Contraindications: Prolia® is contraindicated in patients with hypocalcemia. Pre-existing hypocalcemia must be corrected prior to initiating Prolia®. Prolia® is contraindicated in women who are pregnant and may cause fetal harm. In women of reproductive potential, pregnancy testing should be performed prior to initiating treatment with Prolia®. Prolia® is contraindicated in patients with a history of systemic hypersensitivity to any component of the product. Reactions have included anaphylaxis, facial swelling and urticaria.
Same Active Ingredient: Prolia® contains the same active ingredient (denosumab) found in XGEVA®. Patients receiving Prolia® should not receive XGEVA®.
Hypersensitivity: Clinically significant hypersensitivity including anaphylaxis has been reported with Prolia®. Symptoms have included hypotension, dyspnea, throat tightness, facial and upper airway edema, pruritus, and urticaria. If an anaphylactic or other clinically significant allergic reaction occurs, initiate appropriate therapy and discontinue further use of Prolia®.
Hypocalcemia: Hypocalcemia may worsen with the use of Prolia®, especially in patients with severe renal impairment. In patients predisposed to hypocalcemia and disturbances of mineral metabolism, including treatment with other calcium-lowering drugs, clinical monitoring of calcium and mineral levels is highly recommended within 14 days of Prolia® injection. Concomitant use of calcimimetic drugs may worsen hypocalcemia risk and serum calcium should be closely monitored. Adequately supplement all patients with calcium and vitamin D.
Osteonecrosis of the Jaw (ONJ): ONJ, which can occur spontaneously, is generally associated with tooth extraction and/or local infection with delayed healing, and has been reported in patients receiving Prolia®. An oral exam should be performed by the prescriber prior to initiation of Prolia®. A dental examination with appropriate preventive dentistry is recommended prior to treatment in patients with risk factors for ONJ such as invasive dental procedures, diagnosis of cancer, concomitant therapies (e.g., chemotherapy, corticosteroids, angiogenesis inhibitors), poor oral hygiene, and co-morbid disorders. Good oral hygiene practices should be maintained during treatment with Prolia®. The risk of ONJ may increase with duration of exposure to Prolia®.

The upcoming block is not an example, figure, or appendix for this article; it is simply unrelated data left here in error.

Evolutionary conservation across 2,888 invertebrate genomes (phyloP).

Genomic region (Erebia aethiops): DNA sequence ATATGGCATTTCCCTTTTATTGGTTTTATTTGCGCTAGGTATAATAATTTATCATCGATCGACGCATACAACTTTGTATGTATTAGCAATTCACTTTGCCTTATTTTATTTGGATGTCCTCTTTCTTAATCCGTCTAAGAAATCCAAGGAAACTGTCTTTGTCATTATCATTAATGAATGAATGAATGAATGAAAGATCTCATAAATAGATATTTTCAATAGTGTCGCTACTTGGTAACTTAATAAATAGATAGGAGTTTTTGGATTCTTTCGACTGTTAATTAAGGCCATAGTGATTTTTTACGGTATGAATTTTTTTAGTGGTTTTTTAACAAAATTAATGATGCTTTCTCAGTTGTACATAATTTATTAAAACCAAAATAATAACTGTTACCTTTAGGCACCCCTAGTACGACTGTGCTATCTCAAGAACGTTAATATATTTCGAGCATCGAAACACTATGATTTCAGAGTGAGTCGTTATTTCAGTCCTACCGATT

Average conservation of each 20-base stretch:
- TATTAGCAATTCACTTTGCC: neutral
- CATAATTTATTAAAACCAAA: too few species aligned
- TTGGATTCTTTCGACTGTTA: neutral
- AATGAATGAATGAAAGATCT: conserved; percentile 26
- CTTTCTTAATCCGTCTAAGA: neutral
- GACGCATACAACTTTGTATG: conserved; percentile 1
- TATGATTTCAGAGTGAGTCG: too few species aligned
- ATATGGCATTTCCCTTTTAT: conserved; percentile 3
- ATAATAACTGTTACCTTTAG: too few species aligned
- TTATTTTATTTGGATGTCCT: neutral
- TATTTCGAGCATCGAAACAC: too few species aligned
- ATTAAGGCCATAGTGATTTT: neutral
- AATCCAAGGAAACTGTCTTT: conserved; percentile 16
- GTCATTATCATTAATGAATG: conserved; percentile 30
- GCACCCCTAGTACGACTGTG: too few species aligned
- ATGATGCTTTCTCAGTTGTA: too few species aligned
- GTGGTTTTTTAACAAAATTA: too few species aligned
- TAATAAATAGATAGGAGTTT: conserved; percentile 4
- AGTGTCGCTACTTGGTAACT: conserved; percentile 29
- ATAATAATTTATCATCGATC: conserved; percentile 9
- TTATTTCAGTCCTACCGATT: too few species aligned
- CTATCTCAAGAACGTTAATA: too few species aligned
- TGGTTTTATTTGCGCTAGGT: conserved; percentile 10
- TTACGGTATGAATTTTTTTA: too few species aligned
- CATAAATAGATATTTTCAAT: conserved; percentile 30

For patients requiring invasive dental procedures, clinical judgment should guide the management plan of each patient. Patients who are suspected of having or who develop ONJ should receive care by a dentist or an oral surgeon. Extensive dental surgery to treat ONJ may exacerbate the condition. Discontinuation of Prolia® should be considered based on individual benefit-risk assessment.
Atypical Femoral Fractures: Atypical low-energy, or low trauma fractures of the shaft have been reported in patients receiving Prolia®. Causality has not been established as these fractures also occur in osteoporotic patients who have not been treated with antiresorptive agents.
During Prolia® treatment, patients should be advised to report new or unusual thigh, hip, or groin pain. Any patient who presents with thigh or groin pain should be evaluated to rule out an incomplete femur fracture. Interruption of Prolia® therapy should be considered, pending a risk/benefit assessment, on an individual basis.
Multiple Vertebral Fractures (MVF) Following Discontinuation of Prolia® Treatment: Following discontinuation of Prolia® treatment, fracture risk increases, including the risk of multiple vertebral fractures. New vertebral fractures occurred as early as 7 months (on average 19 months) after the last dose of Prolia®. Prior vertebral fracture was a predictor of multiple vertebral fractures after Prolia® discontinuation. Evaluate an individual's benefit/risk before initiating treatment with Prolia®. If Prolia® treatment is discontinued, consider transitioning to an alternative antiresorptive therapy.